Submarine Cable NewsFeed – Market Snapshot
In September 2016, NJFX formally unveiled its data center campus located adjacent to the submarine cable landing station in Wall Township, New Jersey. The colorfully named “Tier 3 by the Subsea” was the first of its kind in the industry, disrupting the traditional backhaul model and redefining proximity by providing direct interconnection options at the cable-head without recurring costs on cross-connects.
“NJFX is doing something that no company has ever done before,” Gil Santaliz, Founder and Chief Executive Officer of NJFX, said at the September launch. “The unique location of our campus enables unprecedented access to a number of the most sought after subsea and terrestrial assets transporting traffic nationally, as well as internationally. NJFX ensures our customers receive the flexible, reliable and secure connectivity they require to support their growing business needs.”
Since September, NJFX’s facility has continued to develop. Another expansion phase was completed in January and the concept has clearly resonated within the industry as more submarine and terrestrial cable operators make connections.
I recently had the opportunity to speak with Mr. Santaliz about NJFX and what the future may hold:
Santaliz: “We have several billion dollars’ worth of assets sitting in our NJFX Campus now. We have three transatlantic cables — two Tata Communications cables, which were there when we arrived, and now Aquacomms has come in and installed their equipment in the building to provide a third way across to Europe with their AEconnect cable. Seaborn Network’s new Seabras-1 cable from the US to Brazil also will be connected when it becomes ready for service this summer. So we are continuing to be unique. We are up to four subsea cables and we’re rivalling any location in the US or the world in terms of having so much subsea cable capacity in one place.
We provide options. You can bypass New York City by using Tata from Ashburn, Virginia, or any part of the US. We have alternate paths across the Atlantic. We have two ways to apply access to Seabras-1. TI Sparkle, which purchased three fiber pairs on Seabras-1, has taken residence in our facility, and the cable also can be accessed through Tata. There’s one cross-connect in the building rather than going all around New York or New Jersey, thus reducing latency and increasing efficiency.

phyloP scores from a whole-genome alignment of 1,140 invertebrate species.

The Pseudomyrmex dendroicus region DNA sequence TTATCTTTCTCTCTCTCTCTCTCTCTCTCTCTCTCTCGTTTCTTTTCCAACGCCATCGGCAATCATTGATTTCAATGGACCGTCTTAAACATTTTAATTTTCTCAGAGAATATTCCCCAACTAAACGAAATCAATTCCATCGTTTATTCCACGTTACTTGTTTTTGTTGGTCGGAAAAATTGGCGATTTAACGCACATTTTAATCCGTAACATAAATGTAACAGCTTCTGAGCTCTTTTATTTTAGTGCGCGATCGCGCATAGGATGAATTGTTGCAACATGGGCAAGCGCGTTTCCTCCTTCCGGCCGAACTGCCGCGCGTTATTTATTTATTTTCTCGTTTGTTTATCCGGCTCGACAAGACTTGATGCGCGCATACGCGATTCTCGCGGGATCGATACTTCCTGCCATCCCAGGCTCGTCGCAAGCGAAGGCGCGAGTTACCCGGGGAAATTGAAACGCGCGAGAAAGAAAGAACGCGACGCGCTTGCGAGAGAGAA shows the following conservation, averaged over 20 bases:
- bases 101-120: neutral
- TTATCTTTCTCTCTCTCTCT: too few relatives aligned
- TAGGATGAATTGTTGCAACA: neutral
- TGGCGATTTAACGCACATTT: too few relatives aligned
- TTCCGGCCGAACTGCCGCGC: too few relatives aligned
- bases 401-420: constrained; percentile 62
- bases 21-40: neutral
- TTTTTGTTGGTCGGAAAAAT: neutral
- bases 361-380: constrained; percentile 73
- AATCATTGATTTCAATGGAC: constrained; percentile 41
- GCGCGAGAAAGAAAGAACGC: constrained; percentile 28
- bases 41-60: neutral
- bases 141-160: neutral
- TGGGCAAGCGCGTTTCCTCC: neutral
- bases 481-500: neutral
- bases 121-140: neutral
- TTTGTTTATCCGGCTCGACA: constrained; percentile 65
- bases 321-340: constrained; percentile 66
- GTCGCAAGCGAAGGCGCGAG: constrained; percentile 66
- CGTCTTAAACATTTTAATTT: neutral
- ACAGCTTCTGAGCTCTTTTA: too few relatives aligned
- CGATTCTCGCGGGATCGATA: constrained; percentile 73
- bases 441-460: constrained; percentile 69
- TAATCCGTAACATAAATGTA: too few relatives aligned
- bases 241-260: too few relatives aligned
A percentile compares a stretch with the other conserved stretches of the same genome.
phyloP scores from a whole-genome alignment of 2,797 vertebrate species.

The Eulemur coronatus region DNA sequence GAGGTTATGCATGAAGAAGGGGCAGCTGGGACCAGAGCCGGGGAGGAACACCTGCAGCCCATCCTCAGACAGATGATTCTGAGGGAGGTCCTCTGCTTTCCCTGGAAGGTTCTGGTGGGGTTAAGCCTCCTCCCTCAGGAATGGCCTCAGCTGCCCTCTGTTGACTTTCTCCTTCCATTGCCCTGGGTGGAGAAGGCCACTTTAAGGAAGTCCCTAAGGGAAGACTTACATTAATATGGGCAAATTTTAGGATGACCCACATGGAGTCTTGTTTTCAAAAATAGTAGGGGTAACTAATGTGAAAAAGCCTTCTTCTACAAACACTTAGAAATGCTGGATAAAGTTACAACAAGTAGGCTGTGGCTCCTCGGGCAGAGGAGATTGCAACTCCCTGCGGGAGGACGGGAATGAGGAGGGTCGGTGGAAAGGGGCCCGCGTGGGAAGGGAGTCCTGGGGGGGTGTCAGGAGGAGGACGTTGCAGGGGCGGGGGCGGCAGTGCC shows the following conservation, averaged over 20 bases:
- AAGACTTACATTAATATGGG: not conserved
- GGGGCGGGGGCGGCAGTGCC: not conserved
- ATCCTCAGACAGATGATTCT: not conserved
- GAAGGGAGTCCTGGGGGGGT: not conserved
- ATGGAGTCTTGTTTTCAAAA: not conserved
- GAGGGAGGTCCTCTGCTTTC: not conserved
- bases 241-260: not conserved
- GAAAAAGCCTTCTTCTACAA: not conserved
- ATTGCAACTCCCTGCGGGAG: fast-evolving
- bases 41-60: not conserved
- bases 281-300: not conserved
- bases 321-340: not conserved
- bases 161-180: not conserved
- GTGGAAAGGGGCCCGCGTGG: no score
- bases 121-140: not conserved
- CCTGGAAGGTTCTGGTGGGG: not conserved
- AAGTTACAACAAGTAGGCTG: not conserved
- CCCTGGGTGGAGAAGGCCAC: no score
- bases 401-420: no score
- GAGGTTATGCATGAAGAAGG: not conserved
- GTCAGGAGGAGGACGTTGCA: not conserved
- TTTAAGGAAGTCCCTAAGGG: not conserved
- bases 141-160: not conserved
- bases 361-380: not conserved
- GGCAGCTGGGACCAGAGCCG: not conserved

On the US side, we’ve had Lightower come in and install their network and they’re about to put in a second cable in the building for diversity. Altice (formerly CableVision Lightpath) has installed their network. We always had Windstream offering capacity at our facility and we’re talking to Zayo about increasing the capacity it has. So we are the center of the universe between the US, Europe and South America — between the US domestic fiber networks and the European and South America cable operators.
We made a decision about three months ago to take an opportunity to expand our property. We were always a 10-acre site with Tata and we are finalizing our joint venture to expand to 48 more acres. We had a large Fortune 100 company knock on our door and the amount of space they wanted from us exceeded what we could do for them, so we took the initiative to take up 48 more acres. We also expanded our relationship with the electric utility and now we can offer not only Tier 3 but Tier 4 for additional and increment space.
We need to all think differently because the world is changing so quickly. The telecommunications network is a global platform and the assets should reflect how we currently operate. People expect things to work whether you’re in Denmark or Frankfurt or Latin America. Content needs to move. Latency is important. Diversity is important. Our model is to give customers reliable, high-performance, reduced cost access to critical submarine cable assets so that they can do business, provide services and support all these new ideas that people have out there in the increasingly dynamic world.
Read full article at submarineworld.com/…